According to analysts, Winner China will now become an even more important source of financial aid as Western sanctions hurt. As part of the Belt and Road infrastructure investment project, the two countries signed agreements for the China-Myanmar Economic Corridor, a project that will boost trade for Myanmar while providing China with land access to a strategically valuable depth by road and rail. – Indian Ocean water port on Myanmar’s west coast. When Myanmar’s generals signed the democracy treaty ten years ago, they hoped to open the country to both Western and Chinese investments. Now that they have regained their full power, they will be almost entirely dependent on China. Beijing is happy to do business with everyone in power in Myanmar, but the West’s retreat will be good news.

The Myanmar military regime established an official national governing body on Tuesday, a day after staging a coup against the democratically elected National Democratic League (NLD)-led government. Baptized as the “State Administration Council” (SAC), the 11-member body consists largely of military officials and is led by the military chief and coup leader Senior General Min Aung Hlaing. There are three civilians among the 11 council members. Two of them – the head of the New National Democracy Party, U Thein Nyunt and the head of the National Democratic Force, U Khin Maung Swe – are members of the parties seen as political enemies of the overthrown NLD.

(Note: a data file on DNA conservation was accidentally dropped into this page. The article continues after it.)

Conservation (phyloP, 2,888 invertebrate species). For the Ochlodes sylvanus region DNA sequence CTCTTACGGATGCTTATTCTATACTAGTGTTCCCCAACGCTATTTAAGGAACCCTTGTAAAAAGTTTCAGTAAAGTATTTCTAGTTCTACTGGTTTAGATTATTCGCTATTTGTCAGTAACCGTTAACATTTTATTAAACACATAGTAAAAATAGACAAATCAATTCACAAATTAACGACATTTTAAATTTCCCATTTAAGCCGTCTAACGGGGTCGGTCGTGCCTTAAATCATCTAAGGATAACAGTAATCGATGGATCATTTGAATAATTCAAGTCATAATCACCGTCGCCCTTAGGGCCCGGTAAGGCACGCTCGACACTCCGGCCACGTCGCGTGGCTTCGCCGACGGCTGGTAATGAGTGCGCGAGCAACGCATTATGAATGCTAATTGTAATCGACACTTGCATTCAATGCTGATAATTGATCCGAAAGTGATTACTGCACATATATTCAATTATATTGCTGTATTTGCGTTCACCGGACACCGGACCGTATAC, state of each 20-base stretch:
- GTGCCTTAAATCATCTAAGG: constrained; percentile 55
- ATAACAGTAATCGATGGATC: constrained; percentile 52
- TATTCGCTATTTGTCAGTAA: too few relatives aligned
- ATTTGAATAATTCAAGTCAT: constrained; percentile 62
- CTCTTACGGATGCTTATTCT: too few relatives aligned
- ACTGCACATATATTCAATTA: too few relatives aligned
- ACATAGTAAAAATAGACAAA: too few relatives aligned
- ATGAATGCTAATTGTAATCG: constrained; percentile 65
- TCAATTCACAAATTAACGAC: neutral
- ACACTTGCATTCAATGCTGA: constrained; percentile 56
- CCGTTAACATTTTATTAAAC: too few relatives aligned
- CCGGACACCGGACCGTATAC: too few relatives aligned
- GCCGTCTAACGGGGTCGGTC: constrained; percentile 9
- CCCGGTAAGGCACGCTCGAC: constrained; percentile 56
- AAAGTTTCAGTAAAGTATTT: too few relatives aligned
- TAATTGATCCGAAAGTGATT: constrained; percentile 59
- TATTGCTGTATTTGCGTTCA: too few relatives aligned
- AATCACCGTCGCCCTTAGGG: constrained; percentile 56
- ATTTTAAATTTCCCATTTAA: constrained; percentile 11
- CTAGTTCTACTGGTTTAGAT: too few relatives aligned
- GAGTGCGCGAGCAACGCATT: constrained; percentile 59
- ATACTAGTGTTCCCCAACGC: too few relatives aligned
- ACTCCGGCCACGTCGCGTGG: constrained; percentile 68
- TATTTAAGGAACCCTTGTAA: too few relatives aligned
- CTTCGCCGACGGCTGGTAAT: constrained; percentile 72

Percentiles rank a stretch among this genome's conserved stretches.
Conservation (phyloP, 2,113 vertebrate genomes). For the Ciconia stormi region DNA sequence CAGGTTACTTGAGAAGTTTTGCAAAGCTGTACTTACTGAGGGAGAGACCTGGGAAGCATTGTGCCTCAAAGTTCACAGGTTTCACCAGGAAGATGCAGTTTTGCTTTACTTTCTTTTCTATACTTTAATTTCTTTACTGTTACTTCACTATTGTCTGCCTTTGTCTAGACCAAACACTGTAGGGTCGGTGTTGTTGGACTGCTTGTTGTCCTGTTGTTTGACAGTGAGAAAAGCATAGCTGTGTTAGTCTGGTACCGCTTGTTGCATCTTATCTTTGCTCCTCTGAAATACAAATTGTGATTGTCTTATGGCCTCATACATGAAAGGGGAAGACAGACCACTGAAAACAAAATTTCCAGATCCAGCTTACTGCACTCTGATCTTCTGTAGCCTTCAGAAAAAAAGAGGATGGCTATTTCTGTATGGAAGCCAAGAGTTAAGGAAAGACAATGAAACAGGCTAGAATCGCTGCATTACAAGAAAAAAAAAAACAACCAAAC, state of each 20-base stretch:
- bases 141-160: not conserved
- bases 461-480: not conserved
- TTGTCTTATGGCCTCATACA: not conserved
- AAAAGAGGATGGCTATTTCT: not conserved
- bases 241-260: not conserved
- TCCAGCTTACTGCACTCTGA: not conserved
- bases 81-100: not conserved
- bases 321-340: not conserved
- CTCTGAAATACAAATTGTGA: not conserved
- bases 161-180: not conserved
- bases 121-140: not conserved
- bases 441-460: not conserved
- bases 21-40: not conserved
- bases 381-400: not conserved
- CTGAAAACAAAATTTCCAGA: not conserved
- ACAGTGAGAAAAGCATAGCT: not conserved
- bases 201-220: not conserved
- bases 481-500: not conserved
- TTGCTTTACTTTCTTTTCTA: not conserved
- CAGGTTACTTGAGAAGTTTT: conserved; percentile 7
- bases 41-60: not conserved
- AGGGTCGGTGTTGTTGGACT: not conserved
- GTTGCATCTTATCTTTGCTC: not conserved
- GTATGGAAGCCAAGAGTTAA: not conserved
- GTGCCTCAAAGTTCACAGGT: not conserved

Former Karen National League leader Padoh Mahn Nyein Maung, who was an unsuccessful candidate for a Lower House seat representing Pantanaw County of Ayeyarwady District for the Karen People’s Party in last year’s general election. U Thein Nyunt and U Khin Maung Swe are former NLD members who left the party to participate in the military-held 2010 elections and served as members of Parliament until 2015. Myanmar’s government hospital staff in several major cities are planning to organize civil disobedience against the military Wednesday after Monday’s coup.

Medical staff said they would go on strike and protest the coup peacefully. As a member of the campaign, Dr. Hein Wint War said, “We can only save some of the lives of our patients while on duty. But if we remain silent about the coup, hundreds of people will lose hope every day under the military dictatorship. ” On Tuesday, several medical staff from public hospitals in Naypyitaw, Mandalay, Yangon, Pyay, Bago, Myawaddy, Kyaukse, Monywa, Sagaing, Pyin Oo Lwin, Magwe and Nyaung U made statements condemning the coup that took power from an elected government. . In the statements, it was stated that the army ignored the will of the people and formed a new government. They said the medical staff would organize a civil disobedience movement from Wednesday, as they did not want to serve an unelected government formed by the military.